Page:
• Waterproof paper was invented in the early 1920s and is still used in automotive refinishing workshops around the globe, especially in the places where dust extraction is not an option.
  • Scotch, is the first pressure sensitive masking tape, which was invented by a young lab assistant, Richard Drew in 1925.
  • Scotch-Brite sanding and cleaning pads, developed in 1950s, are so versatile that this brand name is well-known to both to craftsmen and housewives around the world.
  • Trizact and Cubitron are unique abrasives lines, which outperform in their category most of the competitive products.
  • PPS (paint preparation system) is a broad category of products, with the disposable plastic cups in the core of the category. PPS has been a subject for patent wars, counterfeits and imitation.


In 1887, a maintenance supervisor in a department store, Joseph Binks invented a machine to paint walls. Even if his invention was primarily used for painting buildings, Binks created a solid foundation for the future spaying equipment. Binks brand is still well-known, especially in light industry applications.


Devilbiss is another great example of long history and innovation, which changed automotive industry from painting vehicles literally by brush to what is now a symbol of the industry – a spray gun. The brand was founded in Toledo, Ohio in 1888, when Dr Allen DeVilbiss invented a device for spraying medicines. Later on his son Thomas adapted the original atomizer to create a spray gun for the coatings application. The rest is the history…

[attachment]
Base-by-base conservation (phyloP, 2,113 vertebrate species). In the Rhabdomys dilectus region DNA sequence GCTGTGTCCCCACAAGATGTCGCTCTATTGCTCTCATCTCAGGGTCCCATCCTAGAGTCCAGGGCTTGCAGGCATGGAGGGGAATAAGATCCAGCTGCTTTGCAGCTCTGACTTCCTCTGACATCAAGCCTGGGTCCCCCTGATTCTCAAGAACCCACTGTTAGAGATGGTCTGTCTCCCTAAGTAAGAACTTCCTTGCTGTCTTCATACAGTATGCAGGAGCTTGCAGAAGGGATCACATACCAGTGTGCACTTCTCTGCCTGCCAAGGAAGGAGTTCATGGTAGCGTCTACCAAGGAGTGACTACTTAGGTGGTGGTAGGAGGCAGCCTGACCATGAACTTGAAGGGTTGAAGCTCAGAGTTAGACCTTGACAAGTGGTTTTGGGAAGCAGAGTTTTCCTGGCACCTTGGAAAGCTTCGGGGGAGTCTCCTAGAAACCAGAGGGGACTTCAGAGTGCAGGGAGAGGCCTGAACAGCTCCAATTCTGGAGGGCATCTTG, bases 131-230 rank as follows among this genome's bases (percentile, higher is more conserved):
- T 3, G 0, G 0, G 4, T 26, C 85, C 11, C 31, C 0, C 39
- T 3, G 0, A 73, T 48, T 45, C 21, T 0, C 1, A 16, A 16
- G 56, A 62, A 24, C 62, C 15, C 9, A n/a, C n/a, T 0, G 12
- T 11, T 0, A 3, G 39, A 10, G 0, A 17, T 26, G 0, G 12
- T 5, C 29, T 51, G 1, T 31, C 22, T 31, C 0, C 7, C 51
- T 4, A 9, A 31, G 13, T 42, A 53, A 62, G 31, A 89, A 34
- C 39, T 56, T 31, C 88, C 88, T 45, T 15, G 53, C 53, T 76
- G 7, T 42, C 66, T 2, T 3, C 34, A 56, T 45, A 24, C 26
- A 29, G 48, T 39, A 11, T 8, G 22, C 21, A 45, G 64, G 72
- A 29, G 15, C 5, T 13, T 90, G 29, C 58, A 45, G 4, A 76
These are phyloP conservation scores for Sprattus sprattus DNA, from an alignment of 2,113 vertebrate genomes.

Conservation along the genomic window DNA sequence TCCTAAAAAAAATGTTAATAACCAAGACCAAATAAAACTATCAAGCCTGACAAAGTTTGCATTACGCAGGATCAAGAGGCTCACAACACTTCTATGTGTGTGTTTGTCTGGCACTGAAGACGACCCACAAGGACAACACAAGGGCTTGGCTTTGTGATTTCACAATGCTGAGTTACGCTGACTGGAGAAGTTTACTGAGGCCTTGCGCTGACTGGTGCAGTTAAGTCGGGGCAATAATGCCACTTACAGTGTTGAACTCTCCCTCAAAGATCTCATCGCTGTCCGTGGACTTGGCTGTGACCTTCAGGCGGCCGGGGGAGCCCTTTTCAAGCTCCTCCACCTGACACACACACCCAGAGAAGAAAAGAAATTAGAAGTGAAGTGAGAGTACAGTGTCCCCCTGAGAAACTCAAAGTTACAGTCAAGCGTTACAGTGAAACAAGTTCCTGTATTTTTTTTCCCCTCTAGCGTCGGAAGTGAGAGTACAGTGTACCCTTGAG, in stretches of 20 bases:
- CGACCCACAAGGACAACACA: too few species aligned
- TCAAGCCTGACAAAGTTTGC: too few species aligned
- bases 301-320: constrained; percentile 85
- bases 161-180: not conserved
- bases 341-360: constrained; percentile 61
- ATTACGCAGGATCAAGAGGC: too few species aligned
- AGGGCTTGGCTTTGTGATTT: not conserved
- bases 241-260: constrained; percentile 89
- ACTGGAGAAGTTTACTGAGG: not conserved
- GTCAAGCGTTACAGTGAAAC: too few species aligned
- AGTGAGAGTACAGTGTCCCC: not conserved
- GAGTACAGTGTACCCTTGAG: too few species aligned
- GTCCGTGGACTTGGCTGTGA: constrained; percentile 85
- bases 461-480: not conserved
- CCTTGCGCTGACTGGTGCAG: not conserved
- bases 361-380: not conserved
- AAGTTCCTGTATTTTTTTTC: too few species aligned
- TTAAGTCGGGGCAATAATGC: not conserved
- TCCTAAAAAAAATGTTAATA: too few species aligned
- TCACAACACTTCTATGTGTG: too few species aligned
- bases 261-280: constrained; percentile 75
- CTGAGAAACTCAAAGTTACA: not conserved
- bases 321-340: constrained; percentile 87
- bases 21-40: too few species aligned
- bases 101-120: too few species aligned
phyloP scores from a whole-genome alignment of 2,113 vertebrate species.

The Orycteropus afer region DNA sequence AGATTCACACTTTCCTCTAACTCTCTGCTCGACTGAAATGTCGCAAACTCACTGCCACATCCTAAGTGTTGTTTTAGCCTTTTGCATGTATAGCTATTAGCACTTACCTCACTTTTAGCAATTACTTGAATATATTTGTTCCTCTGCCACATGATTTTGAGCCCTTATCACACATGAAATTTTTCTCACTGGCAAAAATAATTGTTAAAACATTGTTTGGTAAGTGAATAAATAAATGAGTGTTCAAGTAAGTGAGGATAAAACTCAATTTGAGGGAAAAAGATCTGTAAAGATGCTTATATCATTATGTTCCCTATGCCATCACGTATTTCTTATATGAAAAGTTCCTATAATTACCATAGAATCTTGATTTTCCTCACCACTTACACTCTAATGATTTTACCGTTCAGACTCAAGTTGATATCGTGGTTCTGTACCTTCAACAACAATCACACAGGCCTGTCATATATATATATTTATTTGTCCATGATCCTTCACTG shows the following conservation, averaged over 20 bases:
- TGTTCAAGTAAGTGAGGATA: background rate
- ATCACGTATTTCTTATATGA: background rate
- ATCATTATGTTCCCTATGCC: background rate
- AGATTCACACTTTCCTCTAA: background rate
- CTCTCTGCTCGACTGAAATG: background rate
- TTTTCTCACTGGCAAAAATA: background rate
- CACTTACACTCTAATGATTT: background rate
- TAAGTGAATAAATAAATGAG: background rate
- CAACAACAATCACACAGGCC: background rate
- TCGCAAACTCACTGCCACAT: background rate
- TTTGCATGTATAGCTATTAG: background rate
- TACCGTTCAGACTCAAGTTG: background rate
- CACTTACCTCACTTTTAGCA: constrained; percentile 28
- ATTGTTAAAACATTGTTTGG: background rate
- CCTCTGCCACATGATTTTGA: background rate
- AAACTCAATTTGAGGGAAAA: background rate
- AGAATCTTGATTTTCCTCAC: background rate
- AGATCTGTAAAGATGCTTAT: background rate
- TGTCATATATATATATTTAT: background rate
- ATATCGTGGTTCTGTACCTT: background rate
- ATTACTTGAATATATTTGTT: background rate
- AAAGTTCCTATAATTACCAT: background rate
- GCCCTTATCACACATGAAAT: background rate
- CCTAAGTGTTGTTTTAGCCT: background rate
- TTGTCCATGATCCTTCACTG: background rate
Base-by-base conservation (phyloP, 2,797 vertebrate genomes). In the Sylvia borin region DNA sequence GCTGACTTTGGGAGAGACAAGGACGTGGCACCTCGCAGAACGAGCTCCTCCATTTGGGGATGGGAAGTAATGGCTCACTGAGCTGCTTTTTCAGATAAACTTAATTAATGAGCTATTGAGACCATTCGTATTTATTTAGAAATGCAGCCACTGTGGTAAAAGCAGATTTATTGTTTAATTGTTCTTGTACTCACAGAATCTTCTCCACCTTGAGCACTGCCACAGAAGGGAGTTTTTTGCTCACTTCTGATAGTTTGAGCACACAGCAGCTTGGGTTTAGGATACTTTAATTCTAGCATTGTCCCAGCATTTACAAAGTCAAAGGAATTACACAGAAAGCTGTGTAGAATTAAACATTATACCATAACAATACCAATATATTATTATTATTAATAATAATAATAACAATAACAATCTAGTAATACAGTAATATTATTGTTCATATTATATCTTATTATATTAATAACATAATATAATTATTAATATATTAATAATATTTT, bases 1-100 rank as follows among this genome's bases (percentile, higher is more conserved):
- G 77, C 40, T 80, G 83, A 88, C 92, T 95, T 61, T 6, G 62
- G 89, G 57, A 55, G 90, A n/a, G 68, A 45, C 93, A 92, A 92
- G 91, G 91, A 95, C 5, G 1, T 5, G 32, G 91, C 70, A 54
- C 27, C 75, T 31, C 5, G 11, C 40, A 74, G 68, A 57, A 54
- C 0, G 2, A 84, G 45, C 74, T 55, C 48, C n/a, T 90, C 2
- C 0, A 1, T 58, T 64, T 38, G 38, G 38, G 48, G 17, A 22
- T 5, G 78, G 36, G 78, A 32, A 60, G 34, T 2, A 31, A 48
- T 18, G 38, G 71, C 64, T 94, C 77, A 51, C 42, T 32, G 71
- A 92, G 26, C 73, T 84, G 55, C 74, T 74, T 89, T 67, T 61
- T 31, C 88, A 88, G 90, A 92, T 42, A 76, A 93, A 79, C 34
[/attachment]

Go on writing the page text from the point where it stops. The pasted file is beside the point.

Dupont (Axalta Group now)

Duco was actually the first dedicated automotive paint, developed for Ford in order to reduce drying times of the paint from days to a few hours only. Actually Duco was a nitrocellulose paint drying through solvent evaporation, which was used in the refinishing industry for almost 100 years.


It would fantastic if you, my dear readers, could share your information and views about the automotive coatings industry’s brightest minds and innovative brands.